We are, in the words of the prophet Isaiah, yielding wild grapes. God has gifted us a vineyard. On a very fertile hill, God has dug it, cleared it, planted it, tended it, and guarded it. In love, God has bestowed upon us all of the resources and blessings of our lives for one purpose: in order that we might bear fruit for God’s reign. But, when God comes to collect the harvest, instead of grapes, God find wild grapes. Instead of justice, God finds bloodshed. Instead of songs of righteousness, God hears the cry of the poor. Yes, God’s dream for the world involves the super-rich being pulled down from their lofty places and the desolate-poor being lifted up out of the dust, but there’s a whole lot of us here in the middle for whom that dream involves our own transformation. The reordering of the world that Jesus envisions is not an external change that we will witness but an internal baptism that we will endure.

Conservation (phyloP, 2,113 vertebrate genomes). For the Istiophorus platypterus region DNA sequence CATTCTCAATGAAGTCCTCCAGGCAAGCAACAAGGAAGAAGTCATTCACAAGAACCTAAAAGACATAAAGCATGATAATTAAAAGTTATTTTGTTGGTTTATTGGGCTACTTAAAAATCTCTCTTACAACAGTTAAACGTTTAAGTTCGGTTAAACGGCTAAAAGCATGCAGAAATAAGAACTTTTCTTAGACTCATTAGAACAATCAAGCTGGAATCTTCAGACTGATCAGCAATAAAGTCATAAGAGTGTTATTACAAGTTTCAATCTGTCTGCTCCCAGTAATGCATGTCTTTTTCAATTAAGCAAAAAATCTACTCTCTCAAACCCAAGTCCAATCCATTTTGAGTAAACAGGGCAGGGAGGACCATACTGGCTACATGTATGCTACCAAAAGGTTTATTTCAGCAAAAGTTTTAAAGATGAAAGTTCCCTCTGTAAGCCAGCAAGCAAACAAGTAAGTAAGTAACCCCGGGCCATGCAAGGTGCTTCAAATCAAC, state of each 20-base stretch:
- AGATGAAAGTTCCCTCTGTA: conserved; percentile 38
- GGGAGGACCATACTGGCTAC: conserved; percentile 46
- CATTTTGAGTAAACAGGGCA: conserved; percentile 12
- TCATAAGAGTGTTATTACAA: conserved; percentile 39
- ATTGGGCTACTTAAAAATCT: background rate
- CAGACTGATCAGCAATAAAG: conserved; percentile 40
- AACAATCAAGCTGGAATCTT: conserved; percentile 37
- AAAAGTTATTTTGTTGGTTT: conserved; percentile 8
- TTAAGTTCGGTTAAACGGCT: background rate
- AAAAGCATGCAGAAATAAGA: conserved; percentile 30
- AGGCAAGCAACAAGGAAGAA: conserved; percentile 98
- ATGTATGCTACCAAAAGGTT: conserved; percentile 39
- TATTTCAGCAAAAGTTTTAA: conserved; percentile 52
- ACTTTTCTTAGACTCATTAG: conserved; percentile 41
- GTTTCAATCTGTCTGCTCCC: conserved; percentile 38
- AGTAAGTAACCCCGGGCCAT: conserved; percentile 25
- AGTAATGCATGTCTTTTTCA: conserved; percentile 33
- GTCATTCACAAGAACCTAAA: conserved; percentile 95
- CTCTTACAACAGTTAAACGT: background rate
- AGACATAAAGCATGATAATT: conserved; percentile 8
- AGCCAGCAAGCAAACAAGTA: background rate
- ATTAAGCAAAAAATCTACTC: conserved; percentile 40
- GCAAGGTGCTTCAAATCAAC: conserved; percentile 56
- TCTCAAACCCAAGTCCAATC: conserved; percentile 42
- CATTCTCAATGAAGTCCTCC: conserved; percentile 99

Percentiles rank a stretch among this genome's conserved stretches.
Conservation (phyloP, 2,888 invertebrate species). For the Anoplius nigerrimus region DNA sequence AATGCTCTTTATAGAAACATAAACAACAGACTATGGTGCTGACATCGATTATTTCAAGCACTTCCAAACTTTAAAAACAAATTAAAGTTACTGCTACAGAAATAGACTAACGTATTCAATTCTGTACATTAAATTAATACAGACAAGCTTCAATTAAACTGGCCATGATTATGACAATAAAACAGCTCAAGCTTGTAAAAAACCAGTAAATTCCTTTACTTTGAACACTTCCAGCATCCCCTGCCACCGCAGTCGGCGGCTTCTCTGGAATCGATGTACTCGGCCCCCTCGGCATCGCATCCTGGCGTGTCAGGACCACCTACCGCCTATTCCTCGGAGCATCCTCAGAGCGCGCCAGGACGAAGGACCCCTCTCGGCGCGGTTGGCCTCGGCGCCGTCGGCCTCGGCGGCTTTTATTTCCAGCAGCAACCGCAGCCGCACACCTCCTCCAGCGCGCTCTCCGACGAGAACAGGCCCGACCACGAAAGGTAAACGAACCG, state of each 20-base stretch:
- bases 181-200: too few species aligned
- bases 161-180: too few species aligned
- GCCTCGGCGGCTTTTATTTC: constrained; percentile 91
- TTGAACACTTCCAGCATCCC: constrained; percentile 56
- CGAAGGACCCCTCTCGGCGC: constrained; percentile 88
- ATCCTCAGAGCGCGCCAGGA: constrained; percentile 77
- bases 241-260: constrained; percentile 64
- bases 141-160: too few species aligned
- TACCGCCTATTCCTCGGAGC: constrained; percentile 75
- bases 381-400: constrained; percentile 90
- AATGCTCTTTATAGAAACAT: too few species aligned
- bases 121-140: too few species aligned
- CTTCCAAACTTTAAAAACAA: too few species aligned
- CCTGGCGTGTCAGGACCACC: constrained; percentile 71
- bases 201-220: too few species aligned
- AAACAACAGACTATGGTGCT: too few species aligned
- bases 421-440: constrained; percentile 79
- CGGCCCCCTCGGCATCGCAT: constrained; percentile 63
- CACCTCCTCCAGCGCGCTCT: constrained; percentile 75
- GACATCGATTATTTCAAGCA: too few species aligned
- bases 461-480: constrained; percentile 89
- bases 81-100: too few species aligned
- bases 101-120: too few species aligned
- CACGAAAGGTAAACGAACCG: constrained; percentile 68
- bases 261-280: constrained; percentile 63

Despite how popular it might be in certain circles, the reign of God cannot be funded by a wealth tax. That’s because God’s dream for the world is not merely the wealthy few giving up their riches so that the poor can have a little bit more. God’s dream is bigger than that. It’s you and me and all of us inhabiting a world in which none of us will tolerate poverty, hunger, discrimination, oppression, and degradation. It’s a world in which no one is satisfied with her life until all of us are satisfied.